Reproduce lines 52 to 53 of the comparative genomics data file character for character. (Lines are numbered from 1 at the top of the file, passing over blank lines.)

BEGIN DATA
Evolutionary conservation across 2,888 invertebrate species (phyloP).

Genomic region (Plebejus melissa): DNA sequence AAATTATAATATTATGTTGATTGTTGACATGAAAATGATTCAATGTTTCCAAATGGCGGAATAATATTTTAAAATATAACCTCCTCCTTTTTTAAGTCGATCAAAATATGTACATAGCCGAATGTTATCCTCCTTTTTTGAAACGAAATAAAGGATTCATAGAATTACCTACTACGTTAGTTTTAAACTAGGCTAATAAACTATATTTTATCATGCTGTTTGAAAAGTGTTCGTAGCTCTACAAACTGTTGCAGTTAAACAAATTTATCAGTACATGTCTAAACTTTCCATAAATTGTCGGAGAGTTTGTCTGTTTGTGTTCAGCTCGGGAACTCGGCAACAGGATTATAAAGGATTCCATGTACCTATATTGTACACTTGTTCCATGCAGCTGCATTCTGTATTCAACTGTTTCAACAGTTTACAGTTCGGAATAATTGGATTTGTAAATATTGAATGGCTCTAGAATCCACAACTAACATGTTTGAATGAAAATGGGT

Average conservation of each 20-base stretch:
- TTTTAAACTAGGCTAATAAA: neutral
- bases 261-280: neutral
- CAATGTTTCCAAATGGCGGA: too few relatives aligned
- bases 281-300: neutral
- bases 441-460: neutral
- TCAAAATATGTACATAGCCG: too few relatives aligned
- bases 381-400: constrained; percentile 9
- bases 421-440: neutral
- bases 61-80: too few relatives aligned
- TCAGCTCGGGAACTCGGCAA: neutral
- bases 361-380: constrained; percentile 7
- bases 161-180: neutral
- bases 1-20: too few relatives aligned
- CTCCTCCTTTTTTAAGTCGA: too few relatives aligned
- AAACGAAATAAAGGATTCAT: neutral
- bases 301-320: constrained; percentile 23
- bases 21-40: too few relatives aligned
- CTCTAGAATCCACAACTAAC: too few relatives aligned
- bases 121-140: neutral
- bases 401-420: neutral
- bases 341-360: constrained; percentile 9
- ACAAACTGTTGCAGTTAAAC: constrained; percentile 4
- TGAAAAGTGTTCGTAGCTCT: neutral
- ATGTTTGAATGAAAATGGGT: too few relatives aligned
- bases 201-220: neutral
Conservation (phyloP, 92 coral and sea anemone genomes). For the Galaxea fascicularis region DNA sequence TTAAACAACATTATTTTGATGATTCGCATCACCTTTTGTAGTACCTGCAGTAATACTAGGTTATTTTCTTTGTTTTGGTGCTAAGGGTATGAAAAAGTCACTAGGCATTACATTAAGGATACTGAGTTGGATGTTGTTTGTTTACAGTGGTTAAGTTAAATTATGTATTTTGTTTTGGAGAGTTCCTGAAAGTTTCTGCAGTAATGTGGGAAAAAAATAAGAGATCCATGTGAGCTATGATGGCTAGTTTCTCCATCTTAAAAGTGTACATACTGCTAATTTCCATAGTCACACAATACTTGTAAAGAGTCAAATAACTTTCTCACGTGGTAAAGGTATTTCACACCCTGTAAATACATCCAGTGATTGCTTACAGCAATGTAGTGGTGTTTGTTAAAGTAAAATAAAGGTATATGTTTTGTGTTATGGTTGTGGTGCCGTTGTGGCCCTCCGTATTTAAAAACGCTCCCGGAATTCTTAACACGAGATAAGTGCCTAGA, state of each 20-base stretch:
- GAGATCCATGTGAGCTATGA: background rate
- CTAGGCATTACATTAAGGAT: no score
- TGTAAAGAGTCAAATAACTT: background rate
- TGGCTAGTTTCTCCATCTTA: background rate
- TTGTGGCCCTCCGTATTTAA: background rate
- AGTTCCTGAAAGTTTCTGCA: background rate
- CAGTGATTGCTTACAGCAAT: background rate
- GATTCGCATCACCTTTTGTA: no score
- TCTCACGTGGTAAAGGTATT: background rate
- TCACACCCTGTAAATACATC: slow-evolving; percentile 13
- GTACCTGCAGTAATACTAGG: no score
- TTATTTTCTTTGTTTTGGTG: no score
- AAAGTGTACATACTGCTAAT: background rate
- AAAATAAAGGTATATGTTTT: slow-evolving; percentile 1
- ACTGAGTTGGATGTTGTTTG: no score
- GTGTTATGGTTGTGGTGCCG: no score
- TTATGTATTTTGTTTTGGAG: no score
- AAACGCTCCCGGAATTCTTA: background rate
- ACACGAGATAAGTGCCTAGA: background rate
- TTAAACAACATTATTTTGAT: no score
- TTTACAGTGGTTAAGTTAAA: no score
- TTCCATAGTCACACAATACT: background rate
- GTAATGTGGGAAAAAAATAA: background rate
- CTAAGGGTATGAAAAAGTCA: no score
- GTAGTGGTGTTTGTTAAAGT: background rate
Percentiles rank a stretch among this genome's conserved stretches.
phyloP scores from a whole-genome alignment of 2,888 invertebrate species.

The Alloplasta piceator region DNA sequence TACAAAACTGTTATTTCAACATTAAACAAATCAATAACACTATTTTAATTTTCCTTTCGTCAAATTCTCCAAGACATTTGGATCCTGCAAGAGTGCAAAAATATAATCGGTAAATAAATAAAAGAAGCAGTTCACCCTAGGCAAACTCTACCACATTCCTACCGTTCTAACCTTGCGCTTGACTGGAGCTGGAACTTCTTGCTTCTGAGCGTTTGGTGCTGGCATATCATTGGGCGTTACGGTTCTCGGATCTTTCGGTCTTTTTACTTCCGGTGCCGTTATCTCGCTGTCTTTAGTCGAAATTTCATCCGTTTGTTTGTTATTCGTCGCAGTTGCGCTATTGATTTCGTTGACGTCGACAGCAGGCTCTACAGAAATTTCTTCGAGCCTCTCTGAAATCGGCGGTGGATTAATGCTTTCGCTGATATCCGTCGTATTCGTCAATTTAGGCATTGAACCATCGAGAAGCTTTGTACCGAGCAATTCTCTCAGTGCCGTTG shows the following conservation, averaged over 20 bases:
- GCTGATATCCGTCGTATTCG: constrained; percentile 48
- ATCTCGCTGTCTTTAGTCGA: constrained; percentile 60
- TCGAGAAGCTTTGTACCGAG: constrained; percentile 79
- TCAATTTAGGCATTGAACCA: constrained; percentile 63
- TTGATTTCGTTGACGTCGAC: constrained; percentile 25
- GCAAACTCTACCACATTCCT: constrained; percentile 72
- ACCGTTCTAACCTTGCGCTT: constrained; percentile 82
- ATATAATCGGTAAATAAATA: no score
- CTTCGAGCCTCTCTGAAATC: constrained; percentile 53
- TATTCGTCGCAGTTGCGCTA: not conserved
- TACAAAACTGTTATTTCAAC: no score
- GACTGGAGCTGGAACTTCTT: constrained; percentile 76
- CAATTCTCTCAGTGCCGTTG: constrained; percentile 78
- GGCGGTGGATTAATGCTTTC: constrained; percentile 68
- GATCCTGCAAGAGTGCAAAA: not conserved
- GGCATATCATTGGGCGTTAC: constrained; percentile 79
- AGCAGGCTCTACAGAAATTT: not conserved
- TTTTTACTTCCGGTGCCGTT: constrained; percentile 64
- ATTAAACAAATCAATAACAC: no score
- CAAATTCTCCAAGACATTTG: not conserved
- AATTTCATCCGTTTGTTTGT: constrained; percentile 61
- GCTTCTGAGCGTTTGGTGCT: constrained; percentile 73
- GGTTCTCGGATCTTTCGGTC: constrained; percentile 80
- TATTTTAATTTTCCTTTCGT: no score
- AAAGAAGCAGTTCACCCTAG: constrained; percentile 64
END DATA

- GTAATGTGGGAAAAAAATAA: background rate
- CTAAGGGTATGAAAAAGTCA: no score